In the years 1940-1959, it was involved in either the manufacturing, assembly or storage of chemical weapons, or mustard gas in bulk containers. During the years 1947-1959 the tunnel complex held the majority of the country's stock of mustard gas. Production was intended of both Runcol and Pyro variants of mustard, however, records reveal that only the purer and more stable Runcol was made in bulk.
On accepting the findings of the Maud Report in 1941, the government of the day needed to verify that a cost effective atomic bomb could be manufactured. This required verification that a gaseous diffusion process would work on an industrial scale to provide enough fissile material to manufacture a cost effective and timely Atomic Bomb. One of the surplus Pyro buildings at Valley (P6) was adapted for the testing of apparatus for uranium isotope separation in 1942 in an early phase of the Tube Alloys project before this was moved to America (developing later into the Manhattan Project). Four prototype gaseous diffusion plants were ordered from Metropolitan Vickers, at Trafford Park, Manchester at a cost of £150,000 and installed in the P6 building at Valley. Test equipment was installed in the P6 building at Valley and experiments continued until 1945 when the equipment was moved to Didcot and Harwell. The results of the experiments led to the building of the gaseous diffusion factory at Capenhurst, Cheshire. Building P6 is now a Grade II listed building and is of international importance; for a very brief period it was at the leading edge of nuclear physics.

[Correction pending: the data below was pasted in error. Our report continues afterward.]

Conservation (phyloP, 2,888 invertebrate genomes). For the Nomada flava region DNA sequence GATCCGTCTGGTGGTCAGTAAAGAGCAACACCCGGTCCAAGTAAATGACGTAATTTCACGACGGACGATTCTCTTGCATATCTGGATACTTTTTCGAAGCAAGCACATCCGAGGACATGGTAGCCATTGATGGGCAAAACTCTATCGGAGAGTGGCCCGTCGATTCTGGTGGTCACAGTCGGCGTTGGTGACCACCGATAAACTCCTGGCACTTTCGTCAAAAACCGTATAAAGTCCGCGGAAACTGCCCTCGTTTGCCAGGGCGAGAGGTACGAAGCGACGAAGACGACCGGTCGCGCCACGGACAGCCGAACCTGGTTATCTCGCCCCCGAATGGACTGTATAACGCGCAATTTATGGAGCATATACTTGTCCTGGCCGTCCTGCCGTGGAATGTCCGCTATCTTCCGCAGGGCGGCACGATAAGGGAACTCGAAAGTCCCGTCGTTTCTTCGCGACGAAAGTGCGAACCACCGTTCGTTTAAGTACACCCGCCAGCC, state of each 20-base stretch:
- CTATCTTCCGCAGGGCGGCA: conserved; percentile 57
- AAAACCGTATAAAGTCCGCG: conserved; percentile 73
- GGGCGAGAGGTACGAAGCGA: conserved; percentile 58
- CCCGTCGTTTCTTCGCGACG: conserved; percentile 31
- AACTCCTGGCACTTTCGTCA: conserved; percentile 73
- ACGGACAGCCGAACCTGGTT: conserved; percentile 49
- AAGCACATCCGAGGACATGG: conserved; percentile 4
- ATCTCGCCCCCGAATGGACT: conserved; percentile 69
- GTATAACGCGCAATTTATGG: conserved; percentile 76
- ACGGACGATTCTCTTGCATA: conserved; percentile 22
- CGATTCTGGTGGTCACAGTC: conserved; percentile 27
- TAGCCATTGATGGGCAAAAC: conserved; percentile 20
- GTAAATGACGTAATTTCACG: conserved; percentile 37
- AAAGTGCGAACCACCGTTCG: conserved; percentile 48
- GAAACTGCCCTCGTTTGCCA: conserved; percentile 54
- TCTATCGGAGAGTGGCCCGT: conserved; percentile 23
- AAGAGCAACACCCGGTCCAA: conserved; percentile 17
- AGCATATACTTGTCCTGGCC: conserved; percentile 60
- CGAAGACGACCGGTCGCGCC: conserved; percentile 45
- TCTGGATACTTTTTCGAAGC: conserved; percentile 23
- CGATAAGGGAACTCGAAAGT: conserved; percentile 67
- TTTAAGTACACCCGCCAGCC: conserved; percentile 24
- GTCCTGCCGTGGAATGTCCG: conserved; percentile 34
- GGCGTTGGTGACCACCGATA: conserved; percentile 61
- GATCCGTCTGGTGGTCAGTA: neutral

In the immediate Post-War period the site was used to store German nerve gas, and it was not until the 1950s when Britain relinquished its chemical weapons (CW) capability that the site as a chemical storage facility was defunct. However, the site remains on the international Chemical Weapons List, and is still monitored as such.